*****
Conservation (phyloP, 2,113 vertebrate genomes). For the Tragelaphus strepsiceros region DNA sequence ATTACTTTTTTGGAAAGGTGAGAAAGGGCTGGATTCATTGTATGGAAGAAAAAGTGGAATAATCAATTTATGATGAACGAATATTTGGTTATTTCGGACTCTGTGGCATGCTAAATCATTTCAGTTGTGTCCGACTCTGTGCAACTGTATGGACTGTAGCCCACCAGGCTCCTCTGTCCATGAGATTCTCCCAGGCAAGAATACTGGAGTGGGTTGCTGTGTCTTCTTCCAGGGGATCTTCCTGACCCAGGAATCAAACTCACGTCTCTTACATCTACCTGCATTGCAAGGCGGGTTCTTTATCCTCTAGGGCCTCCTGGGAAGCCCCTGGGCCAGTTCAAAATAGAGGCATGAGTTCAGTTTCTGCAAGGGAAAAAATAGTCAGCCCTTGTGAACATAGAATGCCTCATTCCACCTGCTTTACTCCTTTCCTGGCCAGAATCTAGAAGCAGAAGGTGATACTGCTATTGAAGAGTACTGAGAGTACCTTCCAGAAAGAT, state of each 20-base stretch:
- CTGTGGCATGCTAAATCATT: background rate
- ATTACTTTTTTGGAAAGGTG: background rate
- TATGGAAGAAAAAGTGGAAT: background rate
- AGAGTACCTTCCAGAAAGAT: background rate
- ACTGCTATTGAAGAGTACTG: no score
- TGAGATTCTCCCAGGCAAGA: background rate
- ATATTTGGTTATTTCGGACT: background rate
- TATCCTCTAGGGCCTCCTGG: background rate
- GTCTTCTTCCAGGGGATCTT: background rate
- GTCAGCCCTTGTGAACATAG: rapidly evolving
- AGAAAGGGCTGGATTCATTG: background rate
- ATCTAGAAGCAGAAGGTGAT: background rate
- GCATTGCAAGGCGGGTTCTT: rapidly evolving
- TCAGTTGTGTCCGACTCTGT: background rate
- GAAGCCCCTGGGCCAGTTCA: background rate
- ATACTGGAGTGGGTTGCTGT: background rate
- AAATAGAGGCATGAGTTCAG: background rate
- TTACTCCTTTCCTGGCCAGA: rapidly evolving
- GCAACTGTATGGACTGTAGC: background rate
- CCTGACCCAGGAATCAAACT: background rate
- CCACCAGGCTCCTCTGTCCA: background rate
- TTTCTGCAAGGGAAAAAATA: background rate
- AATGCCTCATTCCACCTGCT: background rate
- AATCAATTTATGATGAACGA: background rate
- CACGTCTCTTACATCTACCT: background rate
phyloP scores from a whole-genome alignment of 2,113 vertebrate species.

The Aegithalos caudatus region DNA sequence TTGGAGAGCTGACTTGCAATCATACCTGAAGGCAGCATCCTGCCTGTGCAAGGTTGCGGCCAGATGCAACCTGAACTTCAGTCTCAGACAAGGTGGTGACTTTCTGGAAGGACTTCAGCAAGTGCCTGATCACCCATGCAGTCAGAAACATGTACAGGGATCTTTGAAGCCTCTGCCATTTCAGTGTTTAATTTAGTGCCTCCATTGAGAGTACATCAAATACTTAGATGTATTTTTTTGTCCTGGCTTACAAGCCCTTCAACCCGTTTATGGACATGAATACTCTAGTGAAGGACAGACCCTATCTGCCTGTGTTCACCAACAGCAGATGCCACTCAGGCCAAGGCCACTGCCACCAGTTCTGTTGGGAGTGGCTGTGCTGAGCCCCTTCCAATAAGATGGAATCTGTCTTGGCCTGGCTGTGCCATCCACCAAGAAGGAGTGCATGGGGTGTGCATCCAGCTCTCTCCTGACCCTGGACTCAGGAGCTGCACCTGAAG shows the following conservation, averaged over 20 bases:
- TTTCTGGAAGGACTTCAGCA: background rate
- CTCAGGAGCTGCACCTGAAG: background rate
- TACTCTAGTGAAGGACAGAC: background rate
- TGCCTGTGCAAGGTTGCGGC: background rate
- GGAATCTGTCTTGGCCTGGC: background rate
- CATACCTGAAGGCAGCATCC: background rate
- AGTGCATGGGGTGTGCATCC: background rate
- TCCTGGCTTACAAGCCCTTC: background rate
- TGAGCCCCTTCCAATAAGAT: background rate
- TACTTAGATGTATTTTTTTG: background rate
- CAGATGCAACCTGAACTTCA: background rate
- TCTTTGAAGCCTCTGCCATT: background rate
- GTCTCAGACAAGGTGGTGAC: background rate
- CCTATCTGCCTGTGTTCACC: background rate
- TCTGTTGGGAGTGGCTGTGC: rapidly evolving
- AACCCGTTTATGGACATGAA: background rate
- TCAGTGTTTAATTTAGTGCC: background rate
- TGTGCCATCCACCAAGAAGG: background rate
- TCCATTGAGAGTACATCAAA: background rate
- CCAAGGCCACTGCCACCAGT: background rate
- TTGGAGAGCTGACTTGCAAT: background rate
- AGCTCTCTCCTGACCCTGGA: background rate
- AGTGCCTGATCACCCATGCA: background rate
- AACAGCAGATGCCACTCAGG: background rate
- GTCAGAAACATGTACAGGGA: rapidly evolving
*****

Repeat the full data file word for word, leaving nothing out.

Conservation (phyloP, 2,113 vertebrate genomes). For the Tragelaphus strepsiceros region DNA sequence ATTACTTTTTTGGAAAGGTGAGAAAGGGCTGGATTCATTGTATGGAAGAAAAAGTGGAATAATCAATTTATGATGAACGAATATTTGGTTATTTCGGACTCTGTGGCATGCTAAATCATTTCAGTTGTGTCCGACTCTGTGCAACTGTATGGACTGTAGCCCACCAGGCTCCTCTGTCCATGAGATTCTCCCAGGCAAGAATACTGGAGTGGGTTGCTGTGTCTTCTTCCAGGGGATCTTCCTGACCCAGGAATCAAACTCACGTCTCTTACATCTACCTGCATTGCAAGGCGGGTTCTTTATCCTCTAGGGCCTCCTGGGAAGCCCCTGGGCCAGTTCAAAATAGAGGCATGAGTTCAGTTTCTGCAAGGGAAAAAATAGTCAGCCCTTGTGAACATAGAATGCCTCATTCCACCTGCTTTACTCCTTTCCTGGCCAGAATCTAGAAGCAGAAGGTGATACTGCTATTGAAGAGTACTGAGAGTACCTTCCAGAAAGAT, state of each 20-base stretch:
- CTGTGGCATGCTAAATCATT: background rate
- ATTACTTTTTTGGAAAGGTG: background rate
- TATGGAAGAAAAAGTGGAAT: background rate
- AGAGTACCTTCCAGAAAGAT: background rate
- ACTGCTATTGAAGAGTACTG: no score
- TGAGATTCTCCCAGGCAAGA: background rate
- ATATTTGGTTATTTCGGACT: background rate
- TATCCTCTAGGGCCTCCTGG: background rate
- GTCTTCTTCCAGGGGATCTT: background rate
- GTCAGCCCTTGTGAACATAG: rapidly evolving
- AGAAAGGGCTGGATTCATTG: background rate
- ATCTAGAAGCAGAAGGTGAT: background rate
- GCATTGCAAGGCGGGTTCTT: rapidly evolving
- TCAGTTGTGTCCGACTCTGT: background rate
- GAAGCCCCTGGGCCAGTTCA: background rate
- ATACTGGAGTGGGTTGCTGT: background rate
- AAATAGAGGCATGAGTTCAG: background rate
- TTACTCCTTTCCTGGCCAGA: rapidly evolving
- GCAACTGTATGGACTGTAGC: background rate
- CCTGACCCAGGAATCAAACT: background rate
- CCACCAGGCTCCTCTGTCCA: background rate
- TTTCTGCAAGGGAAAAAATA: background rate
- AATGCCTCATTCCACCTGCT: background rate
- AATCAATTTATGATGAACGA: background rate
- CACGTCTCTTACATCTACCT: background rate
phyloP scores from a whole-genome alignment of 2,113 vertebrate species.

The Aegithalos caudatus region DNA sequence TTGGAGAGCTGACTTGCAATCATACCTGAAGGCAGCATCCTGCCTGTGCAAGGTTGCGGCCAGATGCAACCTGAACTTCAGTCTCAGACAAGGTGGTGACTTTCTGGAAGGACTTCAGCAAGTGCCTGATCACCCATGCAGTCAGAAACATGTACAGGGATCTTTGAAGCCTCTGCCATTTCAGTGTTTAATTTAGTGCCTCCATTGAGAGTACATCAAATACTTAGATGTATTTTTTTGTCCTGGCTTACAAGCCCTTCAACCCGTTTATGGACATGAATACTCTAGTGAAGGACAGACCCTATCTGCCTGTGTTCACCAACAGCAGATGCCACTCAGGCCAAGGCCACTGCCACCAGTTCTGTTGGGAGTGGCTGTGCTGAGCCCCTTCCAATAAGATGGAATCTGTCTTGGCCTGGCTGTGCCATCCACCAAGAAGGAGTGCATGGGGTGTGCATCCAGCTCTCTCCTGACCCTGGACTCAGGAGCTGCACCTGAAG shows the following conservation, averaged over 20 bases:
- TTTCTGGAAGGACTTCAGCA: background rate
- CTCAGGAGCTGCACCTGAAG: background rate
- TACTCTAGTGAAGGACAGAC: background rate
- TGCCTGTGCAAGGTTGCGGC: background rate
- GGAATCTGTCTTGGCCTGGC: background rate
- CATACCTGAAGGCAGCATCC: background rate
- AGTGCATGGGGTGTGCATCC: background rate
- TCCTGGCTTACAAGCCCTTC: background rate
- TGAGCCCCTTCCAATAAGAT: background rate
- TACTTAGATGTATTTTTTTG: background rate
- CAGATGCAACCTGAACTTCA: background rate
- TCTTTGAAGCCTCTGCCATT: background rate
- GTCTCAGACAAGGTGGTGAC: background rate
- CCTATCTGCCTGTGTTCACC: background rate
- TCTGTTGGGAGTGGCTGTGC: rapidly evolving
- AACCCGTTTATGGACATGAA: background rate
- TCAGTGTTTAATTTAGTGCC: background rate
- TGTGCCATCCACCAAGAAGG: background rate
- TCCATTGAGAGTACATCAAA: background rate
- CCAAGGCCACTGCCACCAGT: background rate
- TTGGAGAGCTGACTTGCAAT: background rate
- AGCTCTCTCCTGACCCTGGA: background rate
- AGTGCCTGATCACCCATGCA: background rate
- AACAGCAGATGCCACTCAGG: background rate
- GTCAGAAACATGTACAGGGA: rapidly evolving